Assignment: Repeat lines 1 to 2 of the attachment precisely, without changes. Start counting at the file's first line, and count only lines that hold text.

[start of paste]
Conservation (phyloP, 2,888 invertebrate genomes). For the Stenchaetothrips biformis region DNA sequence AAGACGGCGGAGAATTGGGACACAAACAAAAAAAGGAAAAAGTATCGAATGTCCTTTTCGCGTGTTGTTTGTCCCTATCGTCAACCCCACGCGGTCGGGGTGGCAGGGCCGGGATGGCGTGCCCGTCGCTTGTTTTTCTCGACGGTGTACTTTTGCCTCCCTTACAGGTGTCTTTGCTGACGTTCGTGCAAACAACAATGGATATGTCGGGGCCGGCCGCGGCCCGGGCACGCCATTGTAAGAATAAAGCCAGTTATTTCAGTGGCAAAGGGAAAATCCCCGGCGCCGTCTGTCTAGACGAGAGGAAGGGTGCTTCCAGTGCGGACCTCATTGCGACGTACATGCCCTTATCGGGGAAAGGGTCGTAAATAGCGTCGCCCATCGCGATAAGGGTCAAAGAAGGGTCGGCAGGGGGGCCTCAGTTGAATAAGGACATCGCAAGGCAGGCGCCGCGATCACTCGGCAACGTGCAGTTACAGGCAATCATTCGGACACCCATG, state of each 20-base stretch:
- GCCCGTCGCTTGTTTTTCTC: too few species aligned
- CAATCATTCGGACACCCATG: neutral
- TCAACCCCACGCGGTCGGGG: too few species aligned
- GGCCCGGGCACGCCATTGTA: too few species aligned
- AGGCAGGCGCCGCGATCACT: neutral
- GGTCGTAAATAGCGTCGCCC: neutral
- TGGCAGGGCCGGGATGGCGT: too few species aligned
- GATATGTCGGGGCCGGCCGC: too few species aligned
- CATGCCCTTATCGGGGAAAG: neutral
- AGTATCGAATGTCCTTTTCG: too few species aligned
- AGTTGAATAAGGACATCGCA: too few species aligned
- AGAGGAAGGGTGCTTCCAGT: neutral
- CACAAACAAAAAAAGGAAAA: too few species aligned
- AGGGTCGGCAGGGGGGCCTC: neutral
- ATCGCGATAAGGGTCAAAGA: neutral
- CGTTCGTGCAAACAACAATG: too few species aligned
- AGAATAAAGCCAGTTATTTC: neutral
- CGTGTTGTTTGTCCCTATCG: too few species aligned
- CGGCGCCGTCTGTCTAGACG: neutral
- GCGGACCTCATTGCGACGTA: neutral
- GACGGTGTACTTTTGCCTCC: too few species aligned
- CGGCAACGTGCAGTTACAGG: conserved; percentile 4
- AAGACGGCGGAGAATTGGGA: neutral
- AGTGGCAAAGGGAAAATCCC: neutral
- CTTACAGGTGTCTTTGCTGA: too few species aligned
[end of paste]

Conservation (phyloP, 2,888 invertebrate genomes). For the Stenchaetothrips biformis region DNA sequence AAGACGGCGGAGAATTGGGACACAAACAAAAAAAGGAAAAAGTATCGAATGTCCTTTTCGCGTGTTGTTTGTCCCTATCGTCAACCCCACGCGGTCGGGGTGGCAGGGCCGGGATGGCGTGCCCGTCGCTTGTTTTTCTCGACGGTGTACTTTTGCCTCCCTTACAGGTGTCTTTGCTGACGTTCGTGCAAACAACAATGGATATGTCGGGGCCGGCCGCGGCCCGGGCACGCCATTGTAAGAATAAAGCCAGTTATTTCAGTGGCAAAGGGAAAATCCCCGGCGCCGTCTGTCTAGACGAGAGGAAGGGTGCTTCCAGTGCGGACCTCATTGCGACGTACATGCCCTTATCGGGGAAAGGGTCGTAAATAGCGTCGCCCATCGCGATAAGGGTCAAAGAAGGGTCGGCAGGGGGGCCTCAGTTGAATAAGGACATCGCAAGGCAGGCGCCGCGATCACTCGGCAACGTGCAGTTACAGGCAATCATTCGGACACCCATG, state of each 20-base stretch:
- GCCCGTCGCTTGTTTTTCTC: too few species aligned